In an interview with the BBC Sport (2019) football writer Jeremy Docteur Stated:

“This season is even worse than last season. It is good when it changes obvious errors and it is fair if a player is offside by two or three metres.

“We are judging offsides badly. The point is not to overturn a goal if a player is one centimetre offside, they draw a line and rule out a goal if an armpit or chin is offside. Football is supposed to be a human sport, but there are huge stoppages and they are reviewing everything, including ridiculous calls for handball.

“I was never pro-VAR but it’s creating even more problems than before. They need to have a meeting and discuss this. A lot of players have come to to say it is not working well and we have to listen to the people actually playing the game.”

As you can see this strongly conforms with many people’s opinions here of how VAR works as a system. The question we must ask ourselves is, of course, has VAR changed football for the better? At the moment you would have to say yes for most of Europe, but for the Premier League and Ligue 1 it is certainly a resounding no. So how can they improve their systems?

We can first look at the phrase that has been branded about all campaign – “Clear and Obvious”. We’ve heard it so many times it’s almost second nature to us football fans to refer to it in any VAR discussions. Yet its continuous use still hasn’t made it any ‘clearer’ as to what it means (no pun intended). Another common theme is the lack of consistency in decision making and confusing rules that even the players sometimes don’t understand.

When looking at the Premier League there are almost too many decisions to count. Some of the most controversial being Pedro Neto’s disallowed goal against Liverpool when Jonny’s hand was judged to be an inch offside, or when Liverpool had a goal scratched off for a ‘foul’ on David De Gea by Virgil Van Dijk when it looked to be an obvious 50/50 aerial duel. You could even point out how VAR didn’t spot a clear foul on Gerard Deulofeu that denied Watford a penalty against Spurs early on in the season. The list itself could be an article.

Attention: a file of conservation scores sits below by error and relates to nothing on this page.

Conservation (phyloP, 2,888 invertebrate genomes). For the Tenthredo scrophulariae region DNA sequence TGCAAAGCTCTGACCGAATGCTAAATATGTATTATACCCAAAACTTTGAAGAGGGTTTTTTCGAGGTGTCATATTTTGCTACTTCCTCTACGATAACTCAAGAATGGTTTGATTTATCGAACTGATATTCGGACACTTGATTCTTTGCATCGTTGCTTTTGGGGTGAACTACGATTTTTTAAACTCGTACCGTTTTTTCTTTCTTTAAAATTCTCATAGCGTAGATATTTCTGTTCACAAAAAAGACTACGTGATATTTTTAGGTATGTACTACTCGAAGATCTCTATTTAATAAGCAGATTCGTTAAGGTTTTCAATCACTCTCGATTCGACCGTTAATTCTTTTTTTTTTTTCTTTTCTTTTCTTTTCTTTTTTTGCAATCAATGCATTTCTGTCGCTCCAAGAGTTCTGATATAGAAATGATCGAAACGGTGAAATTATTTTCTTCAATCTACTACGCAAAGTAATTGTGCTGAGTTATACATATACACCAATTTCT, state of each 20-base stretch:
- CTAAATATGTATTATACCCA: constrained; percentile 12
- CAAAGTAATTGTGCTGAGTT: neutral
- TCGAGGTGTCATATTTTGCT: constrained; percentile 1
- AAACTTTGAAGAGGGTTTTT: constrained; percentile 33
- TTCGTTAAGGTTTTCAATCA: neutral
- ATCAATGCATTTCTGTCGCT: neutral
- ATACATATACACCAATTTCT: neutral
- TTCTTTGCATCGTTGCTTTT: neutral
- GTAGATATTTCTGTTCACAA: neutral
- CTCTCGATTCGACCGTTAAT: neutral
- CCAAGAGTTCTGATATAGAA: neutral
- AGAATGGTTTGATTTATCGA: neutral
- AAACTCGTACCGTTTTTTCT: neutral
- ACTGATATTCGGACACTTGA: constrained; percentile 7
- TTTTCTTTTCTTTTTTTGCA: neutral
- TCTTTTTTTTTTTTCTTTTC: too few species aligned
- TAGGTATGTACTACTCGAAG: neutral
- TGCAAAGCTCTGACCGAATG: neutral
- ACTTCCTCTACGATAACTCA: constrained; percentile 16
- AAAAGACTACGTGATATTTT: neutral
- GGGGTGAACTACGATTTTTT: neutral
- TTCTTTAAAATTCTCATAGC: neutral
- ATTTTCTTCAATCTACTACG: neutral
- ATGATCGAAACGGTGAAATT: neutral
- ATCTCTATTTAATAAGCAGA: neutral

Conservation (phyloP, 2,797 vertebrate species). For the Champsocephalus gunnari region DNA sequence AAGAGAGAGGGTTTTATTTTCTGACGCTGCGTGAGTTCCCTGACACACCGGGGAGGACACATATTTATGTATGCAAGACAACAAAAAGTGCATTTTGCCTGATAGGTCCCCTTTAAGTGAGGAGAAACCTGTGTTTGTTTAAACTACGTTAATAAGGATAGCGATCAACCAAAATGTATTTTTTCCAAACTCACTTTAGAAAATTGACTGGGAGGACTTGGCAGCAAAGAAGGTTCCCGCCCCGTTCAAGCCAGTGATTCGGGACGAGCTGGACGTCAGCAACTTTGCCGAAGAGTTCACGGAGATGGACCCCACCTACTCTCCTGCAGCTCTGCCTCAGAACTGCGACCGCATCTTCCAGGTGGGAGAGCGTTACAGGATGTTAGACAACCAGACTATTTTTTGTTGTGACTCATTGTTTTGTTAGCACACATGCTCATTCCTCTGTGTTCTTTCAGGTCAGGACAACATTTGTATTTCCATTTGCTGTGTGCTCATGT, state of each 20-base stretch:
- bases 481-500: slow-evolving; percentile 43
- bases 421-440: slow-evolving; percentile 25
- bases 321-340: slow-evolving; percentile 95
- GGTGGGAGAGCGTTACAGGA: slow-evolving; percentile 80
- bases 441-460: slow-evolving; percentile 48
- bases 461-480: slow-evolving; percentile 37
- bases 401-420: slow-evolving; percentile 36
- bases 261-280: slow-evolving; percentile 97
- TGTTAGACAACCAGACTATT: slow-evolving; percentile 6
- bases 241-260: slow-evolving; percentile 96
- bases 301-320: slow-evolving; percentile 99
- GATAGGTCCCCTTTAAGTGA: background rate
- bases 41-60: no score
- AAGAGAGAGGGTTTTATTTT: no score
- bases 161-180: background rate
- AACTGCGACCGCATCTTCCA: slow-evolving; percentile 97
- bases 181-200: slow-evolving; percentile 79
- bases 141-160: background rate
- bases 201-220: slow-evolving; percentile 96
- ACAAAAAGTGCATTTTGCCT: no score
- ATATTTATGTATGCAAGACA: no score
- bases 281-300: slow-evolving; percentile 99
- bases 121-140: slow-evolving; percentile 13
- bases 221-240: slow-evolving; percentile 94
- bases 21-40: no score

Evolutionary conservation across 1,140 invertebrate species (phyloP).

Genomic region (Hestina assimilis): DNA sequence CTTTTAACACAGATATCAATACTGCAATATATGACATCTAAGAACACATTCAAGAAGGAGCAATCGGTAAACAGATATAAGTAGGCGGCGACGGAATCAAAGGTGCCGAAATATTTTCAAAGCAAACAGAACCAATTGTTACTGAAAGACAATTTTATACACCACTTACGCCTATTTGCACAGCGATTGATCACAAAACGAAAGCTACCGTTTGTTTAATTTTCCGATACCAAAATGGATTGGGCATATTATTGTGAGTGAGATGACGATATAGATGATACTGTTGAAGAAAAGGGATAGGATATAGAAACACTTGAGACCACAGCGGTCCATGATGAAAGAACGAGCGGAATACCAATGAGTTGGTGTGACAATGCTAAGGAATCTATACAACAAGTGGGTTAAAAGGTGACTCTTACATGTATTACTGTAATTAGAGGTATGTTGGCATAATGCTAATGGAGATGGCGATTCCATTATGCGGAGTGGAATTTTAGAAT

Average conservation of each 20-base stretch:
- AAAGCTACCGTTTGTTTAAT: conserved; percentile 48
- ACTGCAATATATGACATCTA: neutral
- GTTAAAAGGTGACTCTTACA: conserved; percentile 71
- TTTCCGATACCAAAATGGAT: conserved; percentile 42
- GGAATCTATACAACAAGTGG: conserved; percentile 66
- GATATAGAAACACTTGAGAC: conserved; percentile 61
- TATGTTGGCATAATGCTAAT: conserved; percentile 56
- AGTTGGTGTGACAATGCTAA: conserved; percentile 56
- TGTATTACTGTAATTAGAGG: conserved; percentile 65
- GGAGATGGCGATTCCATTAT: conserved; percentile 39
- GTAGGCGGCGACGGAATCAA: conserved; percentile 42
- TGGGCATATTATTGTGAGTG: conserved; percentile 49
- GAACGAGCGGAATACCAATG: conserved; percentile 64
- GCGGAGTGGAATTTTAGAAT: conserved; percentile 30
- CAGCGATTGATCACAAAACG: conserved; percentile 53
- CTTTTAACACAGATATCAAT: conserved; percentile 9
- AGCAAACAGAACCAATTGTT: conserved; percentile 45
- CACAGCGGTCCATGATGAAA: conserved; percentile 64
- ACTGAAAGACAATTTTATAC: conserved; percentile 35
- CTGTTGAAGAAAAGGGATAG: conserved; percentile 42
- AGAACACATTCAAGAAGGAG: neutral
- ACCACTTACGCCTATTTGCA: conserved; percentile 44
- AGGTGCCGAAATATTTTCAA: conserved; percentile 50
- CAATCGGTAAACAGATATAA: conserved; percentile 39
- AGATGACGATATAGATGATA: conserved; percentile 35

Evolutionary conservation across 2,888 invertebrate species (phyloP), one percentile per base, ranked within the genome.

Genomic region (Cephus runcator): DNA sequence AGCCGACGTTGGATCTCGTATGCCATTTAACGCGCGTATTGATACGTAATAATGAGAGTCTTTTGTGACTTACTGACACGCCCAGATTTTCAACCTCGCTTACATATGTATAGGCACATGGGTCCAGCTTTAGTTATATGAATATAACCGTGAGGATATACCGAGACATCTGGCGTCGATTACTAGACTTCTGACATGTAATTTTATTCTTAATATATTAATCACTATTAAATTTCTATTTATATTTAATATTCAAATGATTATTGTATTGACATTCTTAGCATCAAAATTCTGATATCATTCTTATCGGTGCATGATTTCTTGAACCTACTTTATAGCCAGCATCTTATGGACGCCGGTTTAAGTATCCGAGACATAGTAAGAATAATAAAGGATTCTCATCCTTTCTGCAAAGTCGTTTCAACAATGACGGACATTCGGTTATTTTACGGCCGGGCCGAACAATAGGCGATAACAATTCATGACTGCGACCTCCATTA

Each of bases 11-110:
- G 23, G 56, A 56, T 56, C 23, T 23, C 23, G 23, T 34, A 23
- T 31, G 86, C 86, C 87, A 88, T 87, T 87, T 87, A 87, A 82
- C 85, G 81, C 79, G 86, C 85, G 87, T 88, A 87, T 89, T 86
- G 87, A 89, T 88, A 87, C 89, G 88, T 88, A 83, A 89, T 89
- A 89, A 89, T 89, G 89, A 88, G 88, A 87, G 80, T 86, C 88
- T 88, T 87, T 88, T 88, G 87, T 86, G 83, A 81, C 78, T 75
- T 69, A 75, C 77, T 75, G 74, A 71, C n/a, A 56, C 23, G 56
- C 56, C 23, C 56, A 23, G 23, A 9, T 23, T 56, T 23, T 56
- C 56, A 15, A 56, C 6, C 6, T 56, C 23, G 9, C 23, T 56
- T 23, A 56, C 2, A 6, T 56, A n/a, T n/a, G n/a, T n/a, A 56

The biggest issues surrounding the system are ones that need to be fixed ASAP if the controversy is to end. The offside rule has been reworked to the point where a fingernail could chalk off a goal, many fans and pundits have said it ruins the human aspect of the sport. The debate has raged on about how science and calculations is taking the integrity of football away.

This in mind, it would be worth looking at how La Liga used their system for ‘clear and obvious’ decisions. One suggestion has been to set a 30 – 45 second timer on decision making- if it cannot be figure out within the limit it shouldn’t be deemed as clear and obvious and we should let the game play on. It would certainly be worth trialling considering the positive effect this brisk nature of thinking has improved the fluidity of the game in Spain. The debate on offsides would also be simplified and I’m sure the players would appreciate a change in the rulings. After offsides we then have consistency, which in itself is a different beast all together. With VAR checks taking place in Stockley park having different officials at each stadium for each game it would certainly be a positive start. This could allow for better and quicker decision making as communication would be easier and of course the VAR officials would get a feel for the match. Italy’s Serie A  saw success with this method in their initial season with this system.

Another step for change would be getting more experienced referees to manage the decisions with VAR, rather than having younger referees do it. This one is pretty self-explanatory, we don’t want better/more experienced officials being swayed by inexperienced ones – it just doesn’t make any sense.

Finally we have monitors; fans have been crying out all season for monitors to be used pitch-side like in many other leagues. For some reason the Premier League didn’t start to implement this until towards the end of the current season pre-outbreak. A more consistent use would surely help referees and speed up the time taken. With the season due to return in less than a week it is paramount that there is a solid plan going forward. We are all eager to see the league return on the 17th June, however, fans could soon be reminded of what they didn’t miss should mistakes crop up again.

Overall, VAR has the potential to make a huge positive impact. As seen in Germany. Spain and Italy it has taken some time to get going but it appears they have gradually built a solid way of using VAR. The Champions and Europa League have also seen a more consistent use for it. Both Ligue 1 and in particular the Premier League some tweaks would certainly provide a much needed improvement for VAR going forward. For now we can only hope!